What is a Product Manager?

The Product Manager is a critically important role in all modern technology companies, from up and coming startups, to household names like Google or Facebook. Every product or service these companies offer has an associated Product Manager who, more than any other, is responsible for the success of that product.

Any digital product you use, be it your favourite gadget, an app on your phone, or a website you use to order pizza is the creation of a Product team. This is the group of people, including Designers, Engineers, and Technical Writers who work together to build and improve the product. Central to a Product team, is a Product Manager, who has the job of ensuring that the product that the team builds is right for users and has the best possible chance of being a success.

To do this, the Product Manager must first understand the motivations and needs of users that the product serves, how the product generates value for the business, and the competitive landscape in which the product exists. Based on this context, and drawing on suggestions and feedback from users and peers, the Product Manager works with designers and engineers to define a proposal for what the product should offer (if it's a new product) or how it should evolve.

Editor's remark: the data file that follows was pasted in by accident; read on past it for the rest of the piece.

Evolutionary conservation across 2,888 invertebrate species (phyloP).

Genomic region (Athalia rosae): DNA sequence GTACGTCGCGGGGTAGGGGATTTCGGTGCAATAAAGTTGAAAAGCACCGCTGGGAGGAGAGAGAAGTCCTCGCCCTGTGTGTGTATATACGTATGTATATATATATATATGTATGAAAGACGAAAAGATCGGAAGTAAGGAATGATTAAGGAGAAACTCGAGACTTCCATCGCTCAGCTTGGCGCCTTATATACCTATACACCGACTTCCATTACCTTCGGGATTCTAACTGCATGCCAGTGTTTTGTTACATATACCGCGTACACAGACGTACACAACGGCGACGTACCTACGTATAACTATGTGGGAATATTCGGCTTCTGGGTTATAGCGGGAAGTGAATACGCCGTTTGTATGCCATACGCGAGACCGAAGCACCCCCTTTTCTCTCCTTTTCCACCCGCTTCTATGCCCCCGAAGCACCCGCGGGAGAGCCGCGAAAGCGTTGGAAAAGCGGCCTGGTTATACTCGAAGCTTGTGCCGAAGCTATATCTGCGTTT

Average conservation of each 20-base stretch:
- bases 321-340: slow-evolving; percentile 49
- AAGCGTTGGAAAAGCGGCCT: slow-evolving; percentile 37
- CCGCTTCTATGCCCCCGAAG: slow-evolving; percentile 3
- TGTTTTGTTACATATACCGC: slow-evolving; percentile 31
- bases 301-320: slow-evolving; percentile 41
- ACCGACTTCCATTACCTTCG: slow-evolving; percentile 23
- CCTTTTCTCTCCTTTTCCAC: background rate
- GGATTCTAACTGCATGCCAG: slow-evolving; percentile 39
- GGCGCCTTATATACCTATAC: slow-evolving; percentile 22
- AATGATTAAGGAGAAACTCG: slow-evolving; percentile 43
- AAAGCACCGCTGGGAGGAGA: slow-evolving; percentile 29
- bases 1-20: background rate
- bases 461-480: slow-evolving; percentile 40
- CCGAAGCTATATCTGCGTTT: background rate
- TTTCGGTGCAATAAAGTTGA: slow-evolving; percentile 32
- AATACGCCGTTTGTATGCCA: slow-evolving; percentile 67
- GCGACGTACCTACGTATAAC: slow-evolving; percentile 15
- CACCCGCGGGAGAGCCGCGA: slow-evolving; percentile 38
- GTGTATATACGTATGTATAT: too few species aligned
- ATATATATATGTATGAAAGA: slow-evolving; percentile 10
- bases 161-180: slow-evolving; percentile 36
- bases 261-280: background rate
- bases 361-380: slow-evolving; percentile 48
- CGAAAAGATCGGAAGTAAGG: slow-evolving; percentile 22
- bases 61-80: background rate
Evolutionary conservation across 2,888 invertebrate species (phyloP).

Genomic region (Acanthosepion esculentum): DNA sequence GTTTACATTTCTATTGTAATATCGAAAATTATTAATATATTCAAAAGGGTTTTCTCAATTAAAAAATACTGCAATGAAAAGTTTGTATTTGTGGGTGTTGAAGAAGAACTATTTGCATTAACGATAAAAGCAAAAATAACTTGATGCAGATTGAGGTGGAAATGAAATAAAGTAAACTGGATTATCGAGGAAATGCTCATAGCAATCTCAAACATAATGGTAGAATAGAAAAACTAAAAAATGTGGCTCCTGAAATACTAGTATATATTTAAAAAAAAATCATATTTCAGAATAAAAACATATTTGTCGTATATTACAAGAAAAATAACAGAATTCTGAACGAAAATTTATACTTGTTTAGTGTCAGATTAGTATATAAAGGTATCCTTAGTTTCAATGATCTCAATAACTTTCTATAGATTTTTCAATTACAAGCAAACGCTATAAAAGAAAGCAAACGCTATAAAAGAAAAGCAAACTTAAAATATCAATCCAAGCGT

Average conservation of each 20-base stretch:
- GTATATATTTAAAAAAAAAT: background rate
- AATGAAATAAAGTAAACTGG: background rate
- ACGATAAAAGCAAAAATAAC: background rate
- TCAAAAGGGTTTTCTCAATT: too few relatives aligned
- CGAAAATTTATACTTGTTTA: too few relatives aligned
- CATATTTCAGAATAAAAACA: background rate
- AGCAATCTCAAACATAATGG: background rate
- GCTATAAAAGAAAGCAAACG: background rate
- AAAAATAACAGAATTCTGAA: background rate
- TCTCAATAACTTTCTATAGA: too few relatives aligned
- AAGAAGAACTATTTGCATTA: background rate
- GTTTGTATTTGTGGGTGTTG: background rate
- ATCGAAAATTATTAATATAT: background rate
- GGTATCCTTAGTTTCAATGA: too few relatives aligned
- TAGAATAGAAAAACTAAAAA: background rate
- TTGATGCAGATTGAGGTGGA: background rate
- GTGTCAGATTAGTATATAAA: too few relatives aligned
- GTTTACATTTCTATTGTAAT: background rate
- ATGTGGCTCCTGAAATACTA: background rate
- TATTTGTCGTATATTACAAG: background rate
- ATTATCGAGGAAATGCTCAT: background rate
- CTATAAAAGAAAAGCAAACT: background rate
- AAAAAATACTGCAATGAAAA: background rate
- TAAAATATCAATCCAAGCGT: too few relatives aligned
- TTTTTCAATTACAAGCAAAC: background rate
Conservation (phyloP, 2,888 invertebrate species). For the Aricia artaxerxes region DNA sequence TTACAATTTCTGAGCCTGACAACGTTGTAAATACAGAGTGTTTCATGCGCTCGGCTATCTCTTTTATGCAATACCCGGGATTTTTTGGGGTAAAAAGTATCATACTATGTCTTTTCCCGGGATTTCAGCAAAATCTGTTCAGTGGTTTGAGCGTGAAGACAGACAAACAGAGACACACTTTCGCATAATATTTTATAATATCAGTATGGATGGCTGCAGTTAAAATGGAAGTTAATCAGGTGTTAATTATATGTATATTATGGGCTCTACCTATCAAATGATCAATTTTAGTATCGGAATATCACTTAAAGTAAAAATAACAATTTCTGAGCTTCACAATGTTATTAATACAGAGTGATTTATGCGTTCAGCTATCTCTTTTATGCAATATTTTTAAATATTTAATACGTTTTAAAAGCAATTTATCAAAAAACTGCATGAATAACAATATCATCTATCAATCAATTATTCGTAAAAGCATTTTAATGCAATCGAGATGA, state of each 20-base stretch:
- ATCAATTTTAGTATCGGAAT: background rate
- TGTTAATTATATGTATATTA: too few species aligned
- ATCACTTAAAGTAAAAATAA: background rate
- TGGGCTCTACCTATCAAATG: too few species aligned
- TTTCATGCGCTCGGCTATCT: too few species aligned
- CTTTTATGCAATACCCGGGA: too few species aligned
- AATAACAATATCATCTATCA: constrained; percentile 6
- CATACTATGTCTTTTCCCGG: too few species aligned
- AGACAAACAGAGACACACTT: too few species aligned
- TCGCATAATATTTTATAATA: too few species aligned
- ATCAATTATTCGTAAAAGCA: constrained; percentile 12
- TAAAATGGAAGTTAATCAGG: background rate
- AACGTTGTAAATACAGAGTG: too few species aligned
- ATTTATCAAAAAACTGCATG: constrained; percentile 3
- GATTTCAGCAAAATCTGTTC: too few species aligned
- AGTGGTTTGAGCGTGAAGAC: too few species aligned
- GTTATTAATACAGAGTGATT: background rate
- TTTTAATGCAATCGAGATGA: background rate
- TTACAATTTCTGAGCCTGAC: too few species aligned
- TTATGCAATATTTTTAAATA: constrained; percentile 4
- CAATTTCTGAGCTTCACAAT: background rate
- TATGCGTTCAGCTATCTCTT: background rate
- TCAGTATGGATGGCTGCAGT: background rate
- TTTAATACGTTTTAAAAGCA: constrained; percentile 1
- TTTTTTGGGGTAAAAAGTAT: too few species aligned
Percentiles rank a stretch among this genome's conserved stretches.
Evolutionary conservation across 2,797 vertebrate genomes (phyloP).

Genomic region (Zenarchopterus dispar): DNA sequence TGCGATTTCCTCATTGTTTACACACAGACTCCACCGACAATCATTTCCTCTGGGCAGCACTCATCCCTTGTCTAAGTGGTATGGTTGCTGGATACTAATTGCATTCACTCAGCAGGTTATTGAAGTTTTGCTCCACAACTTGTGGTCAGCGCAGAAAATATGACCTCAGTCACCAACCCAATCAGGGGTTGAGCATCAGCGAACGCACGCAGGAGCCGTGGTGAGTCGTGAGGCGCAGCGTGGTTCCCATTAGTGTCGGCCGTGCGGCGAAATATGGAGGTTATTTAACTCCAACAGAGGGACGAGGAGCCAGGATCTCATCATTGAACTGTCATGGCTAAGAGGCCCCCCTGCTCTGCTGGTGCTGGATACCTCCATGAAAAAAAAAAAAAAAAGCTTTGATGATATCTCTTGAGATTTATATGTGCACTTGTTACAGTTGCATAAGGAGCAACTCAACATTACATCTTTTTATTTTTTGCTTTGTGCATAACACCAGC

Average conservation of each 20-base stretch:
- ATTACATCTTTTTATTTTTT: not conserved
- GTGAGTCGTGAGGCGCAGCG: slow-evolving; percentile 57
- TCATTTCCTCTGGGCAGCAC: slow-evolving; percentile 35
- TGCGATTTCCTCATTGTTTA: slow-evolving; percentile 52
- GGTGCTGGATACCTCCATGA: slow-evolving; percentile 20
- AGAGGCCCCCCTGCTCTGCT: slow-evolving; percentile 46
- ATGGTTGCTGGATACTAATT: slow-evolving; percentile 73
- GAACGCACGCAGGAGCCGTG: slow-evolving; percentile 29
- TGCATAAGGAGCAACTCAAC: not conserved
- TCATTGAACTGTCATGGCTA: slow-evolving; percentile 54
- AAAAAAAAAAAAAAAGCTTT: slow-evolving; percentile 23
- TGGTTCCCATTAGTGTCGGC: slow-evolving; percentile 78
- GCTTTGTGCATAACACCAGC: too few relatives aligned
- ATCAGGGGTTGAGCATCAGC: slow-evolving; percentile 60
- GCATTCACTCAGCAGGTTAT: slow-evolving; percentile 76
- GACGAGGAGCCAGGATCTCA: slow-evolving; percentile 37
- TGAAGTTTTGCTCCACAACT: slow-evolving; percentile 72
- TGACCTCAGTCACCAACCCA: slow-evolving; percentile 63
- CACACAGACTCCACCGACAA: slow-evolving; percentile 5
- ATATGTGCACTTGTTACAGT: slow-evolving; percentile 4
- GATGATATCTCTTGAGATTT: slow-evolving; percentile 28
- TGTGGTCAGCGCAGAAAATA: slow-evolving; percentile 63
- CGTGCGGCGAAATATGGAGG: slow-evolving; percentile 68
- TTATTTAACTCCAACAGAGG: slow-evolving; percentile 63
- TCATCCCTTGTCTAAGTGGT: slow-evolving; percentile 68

This proposal is validated and refined through testing with real users before being developed into a product that can be launched. At smaller companies it's not unusual for the Product Manager to also handle project management, ensuring that development of the product release proceeds at a healthy pace and that problems that could cause delays are avoided.

Despite having "Manager" in their title, Product Managers do not normally manage the engineers and designers they work with to deliver products. They have responsibility for the product, but not authority over the people developing it. As a result they must earn the trust and respect of the people they work with, and build strong cases for their proposals backed up by relevant data and research.

In addition to their work with the Product team, Product Managers collaborate with a wide variety of other roles to address any other concerns that might affect the success of the product. For example, one day they might be working with company lawyers to ensure that the product respects the privacy of users, while the next they are working with marketing specialists to determine how the product should be presented and promoted.

Because a Product Manager must demonstrate leadership, build strong relationships, and is exposed to many aspects of running a business, the role tends to attract and nurture entrepreneurial people. As a result, the founders and CEOs of many of the most successful technology companies started out as Product Managers, including the current CEOs of both Google and Yahoo!

Is the Product Manager role right for you?